always the best interest of the child.”
Rep. Jim Neely, a Republican from northwest Missouri, said he initiated the
legislation a couple of years ago, after two women from Cape Girardeau
approached him about the issue.
came to me after they had asked someone else to do it and they didn’t,” Neely
said. “I crafted the legislation into a shared parenting bill, with the intent
to give it to a female legislator because we thought it might pass easier that
way. Initially, the bill never had a hearing.”
said that while the law does not guarantee equal custody, it places both
parents on more equal footing from the start of legal proceedings. The law
applies to anyone going through a divorce, legal separation or unwed parents
who are no longer together.
can be antagonistic and parents are taken advantage of because of it,” Neely
said. “Before, with the findings and facts and conclusion of law, if they
didn’t put it in writing, the offended party couldn’t appeal. We wanted to try
to make the legal proceedings a little more concrete. They can start out at
50/50 but the judge has to give a compelling reason and proof as to why they
law tends to favor one parent over another and there’s always a factor of
alienation. Kids miss out on having both parents that way,” he added.
“Moms and dads bring
different perspectives and insight to their kids. Kids learn different things
from each parent. Both, generally, are looking out for the best interests of
their children. When you don’t have two people sharing that, the kid loses.”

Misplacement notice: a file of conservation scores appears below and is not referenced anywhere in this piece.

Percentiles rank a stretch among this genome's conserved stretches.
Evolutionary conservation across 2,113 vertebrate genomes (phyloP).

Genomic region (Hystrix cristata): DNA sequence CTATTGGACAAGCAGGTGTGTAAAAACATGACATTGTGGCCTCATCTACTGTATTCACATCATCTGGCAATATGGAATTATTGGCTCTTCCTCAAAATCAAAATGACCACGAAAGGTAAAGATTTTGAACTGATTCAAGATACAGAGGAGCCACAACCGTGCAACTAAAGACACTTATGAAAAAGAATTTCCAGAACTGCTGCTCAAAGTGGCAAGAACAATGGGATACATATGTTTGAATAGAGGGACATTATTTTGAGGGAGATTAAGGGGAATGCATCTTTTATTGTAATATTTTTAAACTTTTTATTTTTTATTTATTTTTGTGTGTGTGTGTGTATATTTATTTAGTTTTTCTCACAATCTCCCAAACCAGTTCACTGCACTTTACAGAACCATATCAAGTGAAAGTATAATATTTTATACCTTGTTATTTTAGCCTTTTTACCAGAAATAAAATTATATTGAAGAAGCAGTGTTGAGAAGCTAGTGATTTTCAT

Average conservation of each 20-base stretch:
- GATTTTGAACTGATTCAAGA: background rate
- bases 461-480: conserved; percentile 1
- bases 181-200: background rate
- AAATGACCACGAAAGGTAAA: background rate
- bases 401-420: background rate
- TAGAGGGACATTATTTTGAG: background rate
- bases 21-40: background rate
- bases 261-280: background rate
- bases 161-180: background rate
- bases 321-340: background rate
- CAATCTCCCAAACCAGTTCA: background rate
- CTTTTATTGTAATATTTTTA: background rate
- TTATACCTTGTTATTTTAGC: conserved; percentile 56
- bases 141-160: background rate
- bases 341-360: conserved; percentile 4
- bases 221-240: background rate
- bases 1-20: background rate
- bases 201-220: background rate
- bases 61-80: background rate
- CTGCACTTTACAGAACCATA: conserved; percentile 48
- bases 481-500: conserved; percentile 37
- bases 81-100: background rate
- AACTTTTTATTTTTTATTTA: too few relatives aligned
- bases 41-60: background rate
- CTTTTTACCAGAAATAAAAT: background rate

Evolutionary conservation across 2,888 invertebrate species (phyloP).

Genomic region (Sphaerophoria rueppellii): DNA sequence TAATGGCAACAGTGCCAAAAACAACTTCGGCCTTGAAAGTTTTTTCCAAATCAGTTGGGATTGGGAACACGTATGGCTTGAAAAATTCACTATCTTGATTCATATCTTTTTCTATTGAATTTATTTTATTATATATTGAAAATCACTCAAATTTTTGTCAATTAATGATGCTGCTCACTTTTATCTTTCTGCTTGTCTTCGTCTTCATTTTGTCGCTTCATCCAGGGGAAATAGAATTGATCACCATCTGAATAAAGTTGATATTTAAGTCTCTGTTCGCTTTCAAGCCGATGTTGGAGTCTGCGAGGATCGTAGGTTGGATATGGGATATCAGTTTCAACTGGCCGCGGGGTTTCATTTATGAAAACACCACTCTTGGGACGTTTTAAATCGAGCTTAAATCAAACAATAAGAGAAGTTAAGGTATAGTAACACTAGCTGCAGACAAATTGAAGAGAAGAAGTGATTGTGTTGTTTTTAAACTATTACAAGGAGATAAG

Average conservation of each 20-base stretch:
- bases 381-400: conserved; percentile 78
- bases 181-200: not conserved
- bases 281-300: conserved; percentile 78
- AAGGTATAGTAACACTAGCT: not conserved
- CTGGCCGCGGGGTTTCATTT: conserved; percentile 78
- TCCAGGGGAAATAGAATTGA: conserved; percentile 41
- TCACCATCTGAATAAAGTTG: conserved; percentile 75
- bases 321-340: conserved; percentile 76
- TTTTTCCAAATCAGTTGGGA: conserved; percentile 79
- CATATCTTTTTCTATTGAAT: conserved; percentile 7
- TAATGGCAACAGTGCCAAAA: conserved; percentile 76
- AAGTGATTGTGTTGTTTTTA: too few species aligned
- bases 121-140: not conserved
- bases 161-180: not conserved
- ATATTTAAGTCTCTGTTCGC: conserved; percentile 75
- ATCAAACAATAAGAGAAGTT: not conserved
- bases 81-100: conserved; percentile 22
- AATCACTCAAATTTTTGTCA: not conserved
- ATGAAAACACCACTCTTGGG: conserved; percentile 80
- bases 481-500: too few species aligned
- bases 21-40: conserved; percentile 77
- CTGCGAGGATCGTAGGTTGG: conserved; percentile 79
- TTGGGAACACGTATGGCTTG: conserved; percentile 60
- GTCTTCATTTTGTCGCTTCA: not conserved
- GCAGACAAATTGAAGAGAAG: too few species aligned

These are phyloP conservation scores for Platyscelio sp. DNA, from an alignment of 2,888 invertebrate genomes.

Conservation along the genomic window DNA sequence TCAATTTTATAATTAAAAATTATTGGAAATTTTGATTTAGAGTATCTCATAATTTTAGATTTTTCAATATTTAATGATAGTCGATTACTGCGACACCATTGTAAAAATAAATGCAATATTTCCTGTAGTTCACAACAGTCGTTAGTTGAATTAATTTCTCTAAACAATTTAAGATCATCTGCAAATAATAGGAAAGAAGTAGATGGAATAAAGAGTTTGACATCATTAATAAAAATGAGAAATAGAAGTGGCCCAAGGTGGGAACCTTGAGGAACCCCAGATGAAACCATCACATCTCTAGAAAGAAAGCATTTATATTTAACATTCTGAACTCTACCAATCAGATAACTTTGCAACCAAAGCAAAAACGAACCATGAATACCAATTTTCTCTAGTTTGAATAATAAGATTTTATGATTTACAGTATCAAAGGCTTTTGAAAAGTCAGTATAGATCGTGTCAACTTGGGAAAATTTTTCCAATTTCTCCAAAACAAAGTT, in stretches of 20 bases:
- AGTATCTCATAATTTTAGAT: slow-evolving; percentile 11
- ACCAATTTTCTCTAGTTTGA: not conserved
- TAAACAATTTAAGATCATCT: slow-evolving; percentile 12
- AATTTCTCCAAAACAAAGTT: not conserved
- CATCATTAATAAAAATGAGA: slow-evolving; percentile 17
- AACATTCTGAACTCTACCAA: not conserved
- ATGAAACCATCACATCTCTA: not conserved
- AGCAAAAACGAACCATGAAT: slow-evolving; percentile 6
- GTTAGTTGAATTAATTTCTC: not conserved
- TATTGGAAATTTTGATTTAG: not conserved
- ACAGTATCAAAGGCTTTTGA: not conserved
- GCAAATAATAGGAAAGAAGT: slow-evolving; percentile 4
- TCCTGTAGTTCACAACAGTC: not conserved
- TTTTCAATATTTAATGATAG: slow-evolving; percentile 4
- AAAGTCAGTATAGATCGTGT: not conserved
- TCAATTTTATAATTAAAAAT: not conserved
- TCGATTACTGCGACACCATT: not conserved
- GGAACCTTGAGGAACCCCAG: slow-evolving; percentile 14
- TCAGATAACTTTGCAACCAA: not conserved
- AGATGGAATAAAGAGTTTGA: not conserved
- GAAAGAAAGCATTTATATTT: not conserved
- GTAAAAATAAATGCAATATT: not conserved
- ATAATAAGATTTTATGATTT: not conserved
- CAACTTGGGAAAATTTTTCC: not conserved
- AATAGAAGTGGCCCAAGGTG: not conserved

said he heard opposition to the legislation privately from lawyers, but not
think if they were being honest, the Missouri Bar is opposed to it but I’ve
been told such associations are being cautious,” Neely said.
Missouri Bar Association (MBA) did formally oppose similar proposed legislation
two years ago but Missouri Bar Media Relations Director Farrah Fite said HB
1550 addressed the points of opposition.
February 2016, the Bar’s executive board voted to support the new
legislation “in concept.” In a letter to Neely, the MBA said: “The executive committee voted to support the concept of ensuring that parties to child-custody cases are aware of all options available to them in the enforcement of
a parenting plan.”
said the executive board has not yet met to vote on HB 1550 since it passed
with the amendments, including the shared parenting provision, so the
organization will remain neutral on the issue for now.
do other states compare? As of last spring, the National Parents Organization, which in 2014
state-by-state analysis of parental inequality, listed just eight states as having the most favorable laws for shared
parenting: Alaska, Arizona, Idaho, Iowa, Louisiana, Minnesota, South Dakota and
Meghan McCann, policy specialist for the National
Conference of State Legislatures, said the NCSL has documented shared
parenting legislation (pending, failed, and enacted) from 2012-2016.
are listed in the NCSL Child Support and Family Law Legislation Database at: http://www.ncsl.org/research/human-services/child-support-and-family-law-database.aspx.